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Head of the class — what makes Bruce Irvin’s college degree so special

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ALAMEDA — The smile was a fixture on the face of Bruce Irvin Tuesday, much like it was on social media earlier this month when he received his degree in sociology from West Virginia.
He puts it up there with winning a Super Bowl with the Seattle Seahawks.
The Raiders’ defensive end has made enough money that he doesn’t need to be a college graduate. The same goes for teammates Amari Cooper and Gabe Jackson, two other prominent Raiders who graduated from college in May.
But considering where Irvin came from, the thought of having that degree is satisfying in the present and important to the future of his family.
Irvin imagines people approaching his son Brayden, who turns 5 in June, to talk about their dad the football player. And he takes pride in what he expects will be Brayden’s response.
“He wasn’t only a football player. He put education up there right along with his job,” Irvin said as the Raiders began a three-day organized team activity. “It was bigger than me. It was for my son and his kids and generations after me.”

From a kid that was told he would never be anything to a college graduate! It’s never too late to change ur life!
— Bruce Irvin (@BIrvin_WVU11) May 12, 2018

Coach Jon Gruden, who preaches “finishing” daily when it comes to football practice and all walks of life, said Irvin’s degree is “an unbelievable accomplishment. I hope a lot of young people out there can research Bruce Irvin, see where he’s come from and his life to get that piece of paper.”
Irvin can still run his mouth, talking smack with the best of them whether it’s on the field, in the locker room or on Twitter. But to say he’s older and wiser at age 30 is an understatement.
Growing up in Atlanta, Irvin was known as B.J. (his full name is Bruce Pernell Irvin Jr.) and B.J. was trouble. He participated in break-ins, carried a gun and lived in “trap houses” where drugs were sold. He’s spent time behind bars.
As Irvin wrote in his remarkable Player’s Tribune piece “The Things I’ve Done” in December: “I’ve been homeless. I’ve been in the driver’s seat of a car that got sprayed with bullets in a drive-by and somehow I didn’t get hit. I’ve sat in a jail cell and watched a guy make a burrito out of bread, Cheetos and ramen noodles.”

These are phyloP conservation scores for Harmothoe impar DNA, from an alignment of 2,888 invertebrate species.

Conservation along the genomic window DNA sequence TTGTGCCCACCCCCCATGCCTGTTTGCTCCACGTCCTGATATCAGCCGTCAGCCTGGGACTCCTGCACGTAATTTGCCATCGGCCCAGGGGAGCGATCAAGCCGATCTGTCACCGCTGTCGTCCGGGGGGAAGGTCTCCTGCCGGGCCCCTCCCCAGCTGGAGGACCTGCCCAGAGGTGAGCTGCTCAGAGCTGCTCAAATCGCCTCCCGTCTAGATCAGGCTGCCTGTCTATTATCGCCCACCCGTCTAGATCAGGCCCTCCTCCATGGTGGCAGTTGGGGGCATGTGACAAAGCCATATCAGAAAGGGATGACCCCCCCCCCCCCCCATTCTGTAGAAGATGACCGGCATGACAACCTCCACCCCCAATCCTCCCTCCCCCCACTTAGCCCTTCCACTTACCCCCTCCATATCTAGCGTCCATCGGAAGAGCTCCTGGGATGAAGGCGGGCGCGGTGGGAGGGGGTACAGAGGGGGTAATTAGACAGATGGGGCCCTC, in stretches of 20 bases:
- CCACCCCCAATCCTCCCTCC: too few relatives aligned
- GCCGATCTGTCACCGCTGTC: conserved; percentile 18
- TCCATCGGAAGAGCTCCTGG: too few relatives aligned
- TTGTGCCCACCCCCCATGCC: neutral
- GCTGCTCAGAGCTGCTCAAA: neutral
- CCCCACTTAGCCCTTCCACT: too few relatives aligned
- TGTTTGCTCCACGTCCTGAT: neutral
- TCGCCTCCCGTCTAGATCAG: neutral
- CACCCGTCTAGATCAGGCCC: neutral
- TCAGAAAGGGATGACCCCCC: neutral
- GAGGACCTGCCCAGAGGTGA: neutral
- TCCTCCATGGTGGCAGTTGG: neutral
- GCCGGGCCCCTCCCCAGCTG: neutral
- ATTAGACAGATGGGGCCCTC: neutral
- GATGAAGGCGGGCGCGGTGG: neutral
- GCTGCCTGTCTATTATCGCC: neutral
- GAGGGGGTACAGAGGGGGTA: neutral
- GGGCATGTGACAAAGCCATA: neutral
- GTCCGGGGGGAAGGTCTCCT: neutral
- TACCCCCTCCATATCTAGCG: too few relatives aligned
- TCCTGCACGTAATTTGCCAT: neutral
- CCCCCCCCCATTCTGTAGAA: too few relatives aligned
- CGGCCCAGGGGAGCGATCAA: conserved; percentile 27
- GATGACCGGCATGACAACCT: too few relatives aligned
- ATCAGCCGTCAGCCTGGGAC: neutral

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Now Irvin is a team leader and respected veteran, held aloft as an example of someone overcoming bad choices and worse circumstances.
“Guys don’t often get second or third chances, but I was one of those guys who was fortunate enough to get it,” Irvin said. “I’m just happy that I didn’t blow it and I learned in time. Guys can learn from me. It’s never too late. You can mess up but just get the right people around you and it’ll take care of itself.”
Irvin had nowhere to go when the prep school he was attending canceled the football program. It was then he meet his mentor, Chad Allen. Allen, as Irvin detailed in his Player’s Tribune Story, helped Irvin get his GED so he could attend junior college.
The plan was to take the test more than once, but Irvin surprised himself and passed it on the first attempt. “I was like, `Damn, maybe I’m not as dumb as I thought,” Irvin wrote. That helped Irvin get to Mt. San Antonio College in Southern California, which led to a football scholarship at West Virginia.
Irvin came out for the NFL draft after his junior year and following a strong showing at the scouting combine, made a dumb mistake. After a night of drinking, Irvin reached up and swatted the sign off a pizza delivery car — in the presence of a police officer.
He spent the night in jail — back to where Irvin once spent three weeks at age 17 for burglary and carrying a concealed weapon.
Irvin figured his draft dreams had been crushed — until coach Pete Carroll called him the night of the draft and told him the Seattle Seahawks were taking him at No. 15 in the first round.
At that point, Irvin wasn’t thinking about finishing his education.
“My first check was $2.5 million,” Irvin said. “I wasn’t thinking about going back to West Virginia after that.”
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There was also a four-game suspension for violating the NFL policy on performance enhancing substances in 2013.
“I was always a guy who had to get burnt a couple of times and learn,” Irvin said. “That didn’t change when I got in the league. I got locked up two weeks before the draft. I got the suspension. I was still immature . . . I was still young-minded. I was still a kid.”
Marriage and fatherhood helped change that. Included in Irvin’s graduation requirements was community service work. He found it was something he actually enjoyed, and Irvin was the Raiders’ winner of the Walter Payton Award this year.
“It just goes to show you, you can’t judge a man’s character just because he’s made a mistake when he’s 21 or 22 years old,” Gruden said. “Young people can develop and mature and become great. Bruce Irvin is a great example of that.”
And Irvin is relishing the opportunity to set that example.
“I’m a leader now,” Irvin said. “Guys look up to me. If we have 10 reps in the weight room, guys are looking to see if I do seven or eight or if I’m doing the whole 10. That’s big, so I have to carry myself different. I have to talk different. I have to motivate different.”
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